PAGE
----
Page:Popular Science Monthly Volume 2.djvu/25

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especially between officers; and even now in Continental armies duelling is not only recognized as proper, but is, in some cases, imperative. And then, showing most curiously how in connection with the oldest part of the governing organization these oldest usages survive longest, we have, in the coronation ceremony, a champion in armor uttering by herald a challenge to all comers on behalf of the monarch.

If, from the agencies by which law is enforced, we pass to legal forms, language, documents, etc., the like tendency is everywhere conspicuous. Parchment is retained for law-deeds, though paper has replaced it for other purposes. The form of writing is an old form. Latin and Norman-French terms are still in use for legal purposes, though not otherwise in use; and even old English words, such as "seize," retain, in Law, meanings which they have lost in current speech. In the execution of documents, too, the same truth is illustrated; for the seal, which was originally the signature, continues, though the written signature now practically replaces it—nay, we retain a symbol of the symbol, as may be seen in every share-transfer, where there is a paper-wafer to represent the seal. Even still more antique usages survive in legal transactions; as in the form extant in Scotland of handing over a portion of rock when an estate is sold, which evidently answers to the ceremony among the ancient nations of sending earth and water as a sign of yielding territory.

From the working of State-departments, too, many kindred illustrations might be given. Even under the peremptory requirements of national safety, the flint-lock for muskets was but tardily replaced by the percussion-lock; and it was generations after the rifle had been commonly in use for sporting purposes before it came into more than sparing use for military purposes. Book-keeping by double entry had long been permanently established in the mercantile world before it superseded book-keeping by single entry in Government offices—its adoption dating back only to 1834, when a still more antique system of keeping accounts, by notches cut on sticks, was put an end to by the conflagration that resulted from the burning of the Exchequer tallies.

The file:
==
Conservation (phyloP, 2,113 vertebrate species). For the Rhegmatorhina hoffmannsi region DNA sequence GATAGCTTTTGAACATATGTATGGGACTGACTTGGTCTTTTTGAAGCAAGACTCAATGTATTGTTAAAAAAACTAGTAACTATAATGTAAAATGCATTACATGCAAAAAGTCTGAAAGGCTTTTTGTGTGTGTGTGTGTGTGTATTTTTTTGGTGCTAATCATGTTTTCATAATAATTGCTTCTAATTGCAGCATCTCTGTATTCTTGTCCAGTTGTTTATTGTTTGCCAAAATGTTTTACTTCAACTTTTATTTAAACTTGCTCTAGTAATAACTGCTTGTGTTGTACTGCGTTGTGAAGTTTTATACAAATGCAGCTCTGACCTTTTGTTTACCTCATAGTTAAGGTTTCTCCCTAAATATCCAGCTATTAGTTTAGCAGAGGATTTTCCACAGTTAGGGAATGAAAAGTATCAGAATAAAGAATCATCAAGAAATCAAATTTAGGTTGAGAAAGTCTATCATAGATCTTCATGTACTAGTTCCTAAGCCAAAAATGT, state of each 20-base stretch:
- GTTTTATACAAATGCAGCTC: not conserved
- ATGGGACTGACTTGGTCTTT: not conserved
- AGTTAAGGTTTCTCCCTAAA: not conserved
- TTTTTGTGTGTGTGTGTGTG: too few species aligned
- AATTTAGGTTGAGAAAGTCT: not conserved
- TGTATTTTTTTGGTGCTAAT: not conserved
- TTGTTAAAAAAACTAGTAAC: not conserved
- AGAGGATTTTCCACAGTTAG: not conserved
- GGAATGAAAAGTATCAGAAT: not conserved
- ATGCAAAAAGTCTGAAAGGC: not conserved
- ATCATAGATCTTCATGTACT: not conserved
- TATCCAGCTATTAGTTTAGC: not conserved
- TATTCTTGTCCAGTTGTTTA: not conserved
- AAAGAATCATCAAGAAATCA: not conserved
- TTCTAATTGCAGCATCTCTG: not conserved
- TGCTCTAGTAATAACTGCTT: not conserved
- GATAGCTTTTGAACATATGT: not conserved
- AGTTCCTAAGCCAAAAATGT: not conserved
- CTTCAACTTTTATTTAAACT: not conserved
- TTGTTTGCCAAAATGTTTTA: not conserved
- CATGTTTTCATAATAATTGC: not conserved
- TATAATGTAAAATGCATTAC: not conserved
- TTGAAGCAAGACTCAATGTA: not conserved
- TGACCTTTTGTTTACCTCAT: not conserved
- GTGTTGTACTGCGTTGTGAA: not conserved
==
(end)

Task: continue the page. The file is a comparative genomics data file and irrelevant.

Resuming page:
The like holds with apparel, in general and in detail. Cocked hats are yet to be seen on the heads of officers. An extinct form of dress still holds its ground as the court-dress; and the sword once habitually worn by gentlemen has become the dress-sword worn only on State-occasions. Everywhere officialism has its established uniforms, which may be traced back to old fashions that have disappeared from ordinary life. Some of these antique articles of costume we see surmounting the heads of judges; others there are which still hang round the necks of the clergy; and others which linger on the legs of bishops.

Thus, from the use of a flint-knife by the Jews for the religious ceremony of circumcision, down to the pronunciation of the terminal